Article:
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How Can You Tell if a Product is REALLY Whole Grain?

whole grains

Figuring out whether your bread, pasta, cereal, etc is really whole grain can be tough, because there are so many terms & words used on packaging to make you think a product is healthy, even if it’s not.  Here are some of the most common terms defined, to help you make an informed decision about what products to buy:

100% Whole Grain
  • No refined grains or refined flour was used
  • Means product has fiber, which helps lower cholesterol and slows digestion so that you stay full for longer, and end up eating less.
  • If something is 100% whole grain, it should have at least 3 grams of fiber per 100 calories.
  • Note: there may be other grains used in addition to wheat, like oats, oat bran, spelt, flax, rye, or barley flour.  These are all “whole grains.” 
  • This is a good sign. Buy products that say this.
100% Whole Wheat
  • Made with only whole wheat flour, no refined flours
  • If you read the ingredients list, you should see that the ONLY flours listed are stone-ground whole wheat, 100% whole wheat, or whole wheat.
  • When buying bread, look for “100% whole wheat” on the label
Wheat
  • This means nothing, because ALL bread (except gluten-free) is wheat bread.  What you want is whole wheat. 
  • If you read the ingredients listand see “enriched wheat flour,” or “unbleached wheat flour,” or “fortified wheat flour” — don’t be fooled, these are not whole grains!
High Fiber
  • Has at least 5 grams of fiber and less than 3 grams of fat per serving
  • Good because fiber helps fill you up, and keep you fuller for longer
Good Source of Fiber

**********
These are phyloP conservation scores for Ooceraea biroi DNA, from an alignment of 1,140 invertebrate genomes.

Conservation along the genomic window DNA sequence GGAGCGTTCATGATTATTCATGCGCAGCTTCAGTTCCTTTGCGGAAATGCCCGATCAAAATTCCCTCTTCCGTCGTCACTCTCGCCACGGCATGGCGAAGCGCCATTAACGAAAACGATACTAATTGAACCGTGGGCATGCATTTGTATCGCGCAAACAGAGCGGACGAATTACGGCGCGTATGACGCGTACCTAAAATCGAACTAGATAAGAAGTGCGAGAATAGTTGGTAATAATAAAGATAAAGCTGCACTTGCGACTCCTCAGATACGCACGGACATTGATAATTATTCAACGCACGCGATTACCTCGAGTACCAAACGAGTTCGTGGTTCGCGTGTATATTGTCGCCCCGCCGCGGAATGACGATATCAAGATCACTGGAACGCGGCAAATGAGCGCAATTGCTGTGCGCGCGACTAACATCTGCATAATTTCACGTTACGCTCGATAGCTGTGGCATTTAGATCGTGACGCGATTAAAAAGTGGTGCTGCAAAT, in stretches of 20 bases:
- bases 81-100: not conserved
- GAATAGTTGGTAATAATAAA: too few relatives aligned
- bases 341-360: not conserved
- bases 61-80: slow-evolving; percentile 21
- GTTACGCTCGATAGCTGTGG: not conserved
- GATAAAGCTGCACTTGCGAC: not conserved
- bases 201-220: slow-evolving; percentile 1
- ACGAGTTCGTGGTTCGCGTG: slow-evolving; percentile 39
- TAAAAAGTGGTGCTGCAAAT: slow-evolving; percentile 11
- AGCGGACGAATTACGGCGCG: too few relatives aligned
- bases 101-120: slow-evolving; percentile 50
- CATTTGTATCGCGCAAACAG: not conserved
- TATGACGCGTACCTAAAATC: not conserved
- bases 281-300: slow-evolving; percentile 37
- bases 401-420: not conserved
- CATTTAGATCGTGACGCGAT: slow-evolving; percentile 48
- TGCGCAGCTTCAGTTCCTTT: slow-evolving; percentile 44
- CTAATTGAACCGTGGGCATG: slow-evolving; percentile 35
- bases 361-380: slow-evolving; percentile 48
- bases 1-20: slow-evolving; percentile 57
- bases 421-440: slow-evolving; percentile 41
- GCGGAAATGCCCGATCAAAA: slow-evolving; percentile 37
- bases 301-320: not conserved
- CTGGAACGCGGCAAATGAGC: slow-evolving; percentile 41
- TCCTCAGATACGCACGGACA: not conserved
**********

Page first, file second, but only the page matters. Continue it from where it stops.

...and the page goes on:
• Has 2.5-4.9 grams of fiber per serving
  • May or may not be 100% whole grain, but if the ingredients are all whole grains, then it is
More Fiber or Added Fiber
  • Has at least 2.5 grams more fiber per serving than the regular version of the food
  • Watch out! — many products that have tons of fiber (like 10-25 grams/serving) have all sorts of unnatural additives to make them higher in fiber — and these added fibers do not have the same beneficial effects on health as naturally occurring fiber — so just be aware of this if you choose to buy these products.
  • Good clues that a product is high in synthetic fiber (not the naturally-occurring kind):
    • If the product is white, like a “country white bread” but has fiber — clearly the product is not whole grain because it’s white & refined, so you know the fiber is from an additive, not from the grain itself
    • If the product is not the type of food that would normally have fiber (a grain, fruit, or vegetable) — like a Pop Tart, candy, beverage, or yogurt.
Made with Whole Grains
  • There might be whole grains in the product, but the product is not 100% whole grain
  • This is a company’s try at getting you to believe their product is completely whole grain, even though it’s not

Let me know if you have other specific questions about fiber or whole grains and I’d be happy to answer!

4 Comments

  • Reply
    Debbie
    March 17, 2013 at 8:46 pm

    I have heard that sourdough bread although not seemingly healthy is actually very digestible due to the sourdough. Any thoughts? Strangely after having a baby I eat bread more than ever before. Previously I rarely ate bread but I find my body wanting it and having no ill effects such as bloating or constipation at all. Maybe my intestines reset after birth?

    • Reply
      Amelia
      March 18, 2013 at 5:08 pm

      I’m not sure about the sourdough question – I’ll research and let you know! As for post-baby bread-eating, if you are breastfeeding, you are probably much hungrier and metabolize faster since you are burning so many calories making milk. If you’re not breastfeeding, I don’t have a good explanation – so I guess just enjoy it 🙂

  • Reply
    Albert Reingewirtz
    May 22, 2018 at 8:22 am

    Any whole wheat I ever used has a big problem rising baking bread. I bake whole wheat bread for health reason. I just used white whole wheat flour and it rose almost as if I used white flour. I can’t help but be suspicious.

    • Reply
      Amelia Winslow
      May 22, 2018 at 2:08 pm

      Hi Albert, I hear you on the concern. But actually white whole wheat is a different wheat variety that’s lighter in texture – so I’m not surprised it worked better than regular (red) whole wheat. I use white whole wheat in cookies and muffins so they’re not too dense.

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